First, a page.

Myan­mar’s for­eign foot­ball play­ers score goals, un­of­fi­cial tax breaks

The Myanmar Times - - Sport - NYAN LYNN AUNG nyan­lin­aung@mm­ KYAW ZIN HLAING kyawz­inhlaing@mm­

THE face of Myan­mar foot­ball has changed dras­ti­cally since 2009, when the mod­ern Myan­mar Na­tional League was es­tab­lished and hir­ing play­ers from other coun­tries be­came com­mon prac­tice. To­day more than 50 for­eign-born foot­ballers don jer­seys for the 22 clubs that com­prise MNL and its lower di­vi­sion, MNL-2, and their con­tri­bu­tions have changed the na­ture and raised the level of com­pe­ti­tion of Myan­mar’s home­grown foot­ball league.

But their con­tri­bu­tions aren’t just on the field. For­eign foot­ball play­ers are re­quired by law to pay in­come taxes – just like any for­eigner who re­sides in Myan­mar as an em­ployee for more than 183 days. But a Myan­mar Times in­ves­ti­ga­tion has found reg­u­la­tory con­fu­sion and a lack of transparency leads many clubs to pay the tax for their for­eign play­ers. Others may not be pay­ing at all.

Mak­ing more than any­one else Myan­mar’s In­come Taxes Law, adopted in 1974 and amended in March 2015, states that earn­ers mak­ing more than K20 mil­lion (US$17,000) per year are re­quired to pay 20 per­cent of their an­nual in­come to the Union gov­ern­ment. For those mak­ing K30 mil­lion (US$25,000) or more per year, the rate is in­creased to 25pc.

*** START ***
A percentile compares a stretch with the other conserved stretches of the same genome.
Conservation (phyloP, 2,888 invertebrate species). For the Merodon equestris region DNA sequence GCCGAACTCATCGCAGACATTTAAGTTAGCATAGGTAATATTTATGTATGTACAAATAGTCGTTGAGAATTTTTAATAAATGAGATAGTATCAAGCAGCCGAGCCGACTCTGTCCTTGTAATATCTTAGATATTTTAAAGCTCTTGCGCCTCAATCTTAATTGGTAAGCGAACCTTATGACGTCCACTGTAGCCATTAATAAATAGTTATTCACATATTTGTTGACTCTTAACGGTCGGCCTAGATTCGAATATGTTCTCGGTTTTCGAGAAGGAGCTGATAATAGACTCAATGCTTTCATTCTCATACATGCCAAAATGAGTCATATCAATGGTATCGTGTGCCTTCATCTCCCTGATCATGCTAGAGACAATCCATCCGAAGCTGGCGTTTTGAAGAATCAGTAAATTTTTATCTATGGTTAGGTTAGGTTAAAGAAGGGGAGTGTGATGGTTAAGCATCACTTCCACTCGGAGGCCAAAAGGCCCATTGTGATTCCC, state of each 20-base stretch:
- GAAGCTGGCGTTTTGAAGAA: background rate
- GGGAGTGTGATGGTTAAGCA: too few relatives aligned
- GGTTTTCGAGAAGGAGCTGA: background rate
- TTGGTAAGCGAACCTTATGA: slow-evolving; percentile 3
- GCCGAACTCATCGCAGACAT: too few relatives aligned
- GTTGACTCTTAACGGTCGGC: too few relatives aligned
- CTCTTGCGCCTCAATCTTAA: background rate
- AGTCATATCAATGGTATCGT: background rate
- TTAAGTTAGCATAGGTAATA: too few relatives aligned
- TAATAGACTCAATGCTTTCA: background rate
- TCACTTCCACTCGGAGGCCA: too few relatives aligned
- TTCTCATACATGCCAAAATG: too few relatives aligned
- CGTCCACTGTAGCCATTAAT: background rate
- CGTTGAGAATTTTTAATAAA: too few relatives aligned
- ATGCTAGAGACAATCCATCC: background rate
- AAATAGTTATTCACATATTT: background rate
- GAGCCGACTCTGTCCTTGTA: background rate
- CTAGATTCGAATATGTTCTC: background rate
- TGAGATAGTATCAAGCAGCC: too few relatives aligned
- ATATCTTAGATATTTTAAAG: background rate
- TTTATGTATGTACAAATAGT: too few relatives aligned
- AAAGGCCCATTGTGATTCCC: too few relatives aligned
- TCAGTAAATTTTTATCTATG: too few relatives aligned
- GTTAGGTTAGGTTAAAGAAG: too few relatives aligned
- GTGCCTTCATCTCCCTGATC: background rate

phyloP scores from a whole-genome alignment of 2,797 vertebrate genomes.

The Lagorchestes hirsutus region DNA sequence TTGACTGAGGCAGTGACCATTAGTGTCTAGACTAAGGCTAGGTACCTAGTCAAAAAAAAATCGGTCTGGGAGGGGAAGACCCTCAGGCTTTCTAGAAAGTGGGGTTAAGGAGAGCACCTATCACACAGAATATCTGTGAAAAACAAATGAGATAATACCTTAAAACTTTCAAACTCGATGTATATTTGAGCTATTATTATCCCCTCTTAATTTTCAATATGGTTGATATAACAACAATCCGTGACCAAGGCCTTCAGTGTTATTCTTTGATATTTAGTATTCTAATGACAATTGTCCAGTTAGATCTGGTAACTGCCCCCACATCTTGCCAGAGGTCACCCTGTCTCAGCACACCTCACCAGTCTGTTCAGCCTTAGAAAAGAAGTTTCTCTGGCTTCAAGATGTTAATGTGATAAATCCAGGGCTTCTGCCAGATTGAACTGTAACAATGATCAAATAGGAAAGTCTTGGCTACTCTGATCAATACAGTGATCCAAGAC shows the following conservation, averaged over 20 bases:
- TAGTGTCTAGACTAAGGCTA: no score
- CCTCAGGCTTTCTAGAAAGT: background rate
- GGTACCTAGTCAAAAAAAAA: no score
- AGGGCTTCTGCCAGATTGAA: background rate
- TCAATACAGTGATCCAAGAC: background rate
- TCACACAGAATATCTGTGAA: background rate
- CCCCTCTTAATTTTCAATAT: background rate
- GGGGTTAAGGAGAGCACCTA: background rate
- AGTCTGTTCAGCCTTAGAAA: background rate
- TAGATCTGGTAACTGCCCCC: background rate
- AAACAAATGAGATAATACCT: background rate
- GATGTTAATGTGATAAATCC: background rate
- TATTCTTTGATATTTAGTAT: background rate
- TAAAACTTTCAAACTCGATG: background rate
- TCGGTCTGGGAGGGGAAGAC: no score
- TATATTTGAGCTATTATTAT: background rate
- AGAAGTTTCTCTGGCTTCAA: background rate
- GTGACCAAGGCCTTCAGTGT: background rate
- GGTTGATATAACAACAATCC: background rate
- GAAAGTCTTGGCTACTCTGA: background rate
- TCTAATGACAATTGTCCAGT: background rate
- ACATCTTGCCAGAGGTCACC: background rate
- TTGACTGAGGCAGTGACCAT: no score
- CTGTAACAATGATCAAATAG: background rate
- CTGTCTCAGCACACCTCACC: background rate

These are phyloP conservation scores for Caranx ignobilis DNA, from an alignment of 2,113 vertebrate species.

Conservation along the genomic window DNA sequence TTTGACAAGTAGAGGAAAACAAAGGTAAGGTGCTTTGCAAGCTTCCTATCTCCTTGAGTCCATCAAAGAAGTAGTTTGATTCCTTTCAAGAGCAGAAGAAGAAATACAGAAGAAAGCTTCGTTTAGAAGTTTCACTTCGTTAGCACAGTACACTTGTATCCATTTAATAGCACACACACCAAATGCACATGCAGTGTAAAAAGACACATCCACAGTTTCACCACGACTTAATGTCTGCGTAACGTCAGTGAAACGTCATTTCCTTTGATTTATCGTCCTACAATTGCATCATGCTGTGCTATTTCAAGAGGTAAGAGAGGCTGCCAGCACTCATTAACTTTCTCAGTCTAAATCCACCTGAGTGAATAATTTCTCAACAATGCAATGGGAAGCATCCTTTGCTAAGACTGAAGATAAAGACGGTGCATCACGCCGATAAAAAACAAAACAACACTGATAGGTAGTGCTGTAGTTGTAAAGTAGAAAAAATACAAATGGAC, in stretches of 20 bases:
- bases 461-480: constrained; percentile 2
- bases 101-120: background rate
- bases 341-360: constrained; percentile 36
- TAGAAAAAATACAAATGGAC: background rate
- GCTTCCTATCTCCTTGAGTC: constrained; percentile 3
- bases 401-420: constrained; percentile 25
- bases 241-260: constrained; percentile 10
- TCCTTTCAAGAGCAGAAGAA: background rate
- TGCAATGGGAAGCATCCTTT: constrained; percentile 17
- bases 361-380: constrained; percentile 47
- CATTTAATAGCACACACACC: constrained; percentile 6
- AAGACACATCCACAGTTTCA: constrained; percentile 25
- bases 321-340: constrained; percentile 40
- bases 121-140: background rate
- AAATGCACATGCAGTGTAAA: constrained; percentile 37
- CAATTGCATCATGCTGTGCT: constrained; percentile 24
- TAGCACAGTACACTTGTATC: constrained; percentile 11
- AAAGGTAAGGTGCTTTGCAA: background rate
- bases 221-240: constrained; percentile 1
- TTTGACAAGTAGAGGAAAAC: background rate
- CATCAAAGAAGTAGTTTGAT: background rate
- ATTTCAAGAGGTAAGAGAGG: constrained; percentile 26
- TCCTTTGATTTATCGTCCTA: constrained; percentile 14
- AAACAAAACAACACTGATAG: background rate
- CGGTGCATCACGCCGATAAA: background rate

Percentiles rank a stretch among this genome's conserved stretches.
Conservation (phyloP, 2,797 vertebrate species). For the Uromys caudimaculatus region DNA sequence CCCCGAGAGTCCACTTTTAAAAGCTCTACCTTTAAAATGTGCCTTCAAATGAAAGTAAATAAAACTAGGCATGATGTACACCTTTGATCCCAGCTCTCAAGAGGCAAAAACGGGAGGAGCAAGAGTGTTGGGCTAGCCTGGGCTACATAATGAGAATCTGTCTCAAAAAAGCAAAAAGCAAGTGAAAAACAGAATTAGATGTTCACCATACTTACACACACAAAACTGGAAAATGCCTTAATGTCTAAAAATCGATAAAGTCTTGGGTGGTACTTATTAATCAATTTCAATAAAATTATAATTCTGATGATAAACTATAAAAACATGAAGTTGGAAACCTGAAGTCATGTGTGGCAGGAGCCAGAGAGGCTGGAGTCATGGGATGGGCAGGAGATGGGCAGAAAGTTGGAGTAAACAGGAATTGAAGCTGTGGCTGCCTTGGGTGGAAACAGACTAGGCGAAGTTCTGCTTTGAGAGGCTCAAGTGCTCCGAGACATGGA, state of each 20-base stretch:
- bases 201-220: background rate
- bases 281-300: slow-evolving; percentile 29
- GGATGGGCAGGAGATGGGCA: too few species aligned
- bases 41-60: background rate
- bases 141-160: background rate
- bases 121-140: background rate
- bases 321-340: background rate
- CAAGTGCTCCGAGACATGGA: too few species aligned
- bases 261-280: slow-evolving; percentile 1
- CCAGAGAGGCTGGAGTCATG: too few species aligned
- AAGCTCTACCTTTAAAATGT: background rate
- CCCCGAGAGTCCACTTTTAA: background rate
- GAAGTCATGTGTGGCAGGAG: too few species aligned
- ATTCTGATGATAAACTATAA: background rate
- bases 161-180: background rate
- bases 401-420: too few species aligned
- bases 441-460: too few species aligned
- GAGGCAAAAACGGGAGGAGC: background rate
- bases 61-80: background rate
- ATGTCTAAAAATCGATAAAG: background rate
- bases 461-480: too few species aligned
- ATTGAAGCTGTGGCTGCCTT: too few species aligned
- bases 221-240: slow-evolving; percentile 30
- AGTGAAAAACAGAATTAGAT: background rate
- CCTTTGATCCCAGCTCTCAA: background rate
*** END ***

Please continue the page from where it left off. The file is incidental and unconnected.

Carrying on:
The Myan­mar Foot­ball Fed­er­a­tion re­ports the salary of Myan­mar-born play­ers at K450,000 to K1 mil­lion (US$375-$840) per month, but said in­for­ma­tion on for­eign­ers’ con­tracts is con­fi­den­tial. The clubs them­selves also de­clined to pub­licly re­lease the fig­ures, cit­ing fears of caus­ing fric­tion be­tween play­ers – pre­sum­ably when lo­cal play­ers dis­cover their for­eign team­mates were so much more am­ply com­pen­sated.

Some for­eign play­ers wish­ing to re­main anony­mous, how­ever, opened up about their salaries. They re­vealed that most col­lect be­tween US$2500 and $4500 per month – more than five times that of their lo­cal team­mates, and enough to lodge them in the high­est-earn­ing in­come tax bracket. Ac­cord­ing to them, the clubs re­mit­ted taxes on their be­half, be­fore giv­ing them their pay­cheques.

But did the clubs pay enough? By law, Myan­mar’s for­eign foot­ballers should be hand­ing over one-quar­ter of their pay­cheques, but U Kyaw Ko Sint, me­dia of­fi­cer for Hpa-an-based Zwekapin FC, said the three for­eign­ers on his team have never been re­quired to re­port earn­ings to the MFF or the In­ter­nal Rev­enue De­part­ment.

He added that the gov­ern­ment has not ex­am­ined any of the for­eign­ers’ con­tracts, nor con­tacted play­ers to re­quest pay­ments, but claimed that the taxes are not owed. In­stead, he said, the club’s front of­fice han­dles fi­nances for the play­ers.

“We pay the in­come taxes of our play­ers,” U Kyaw Ko Sint said. “We have not evaded pay­ing taxes and did not lie about pay­ing taxes.”

He de­clined, how­ever, to re­veal whether the club is pay­ing the high­est tax rates.

Who is check­ing? Some for­eigner-em­ploy­ing com­pa­nies, such as INGOs, have mem­o­ran­dums of un­der­stand­ing with the Re­lief and Re­set­tle­ment De­part­ment that ex­empt their ex­pa­tri­ate staff from pay­ing in­come tax. Other firms pay their staff in their home coun­tries, mean­ing that those ex­pats pay the cor­re­spond­ing in­come tax back home but are not sub­ject to Myan­mar’s tax.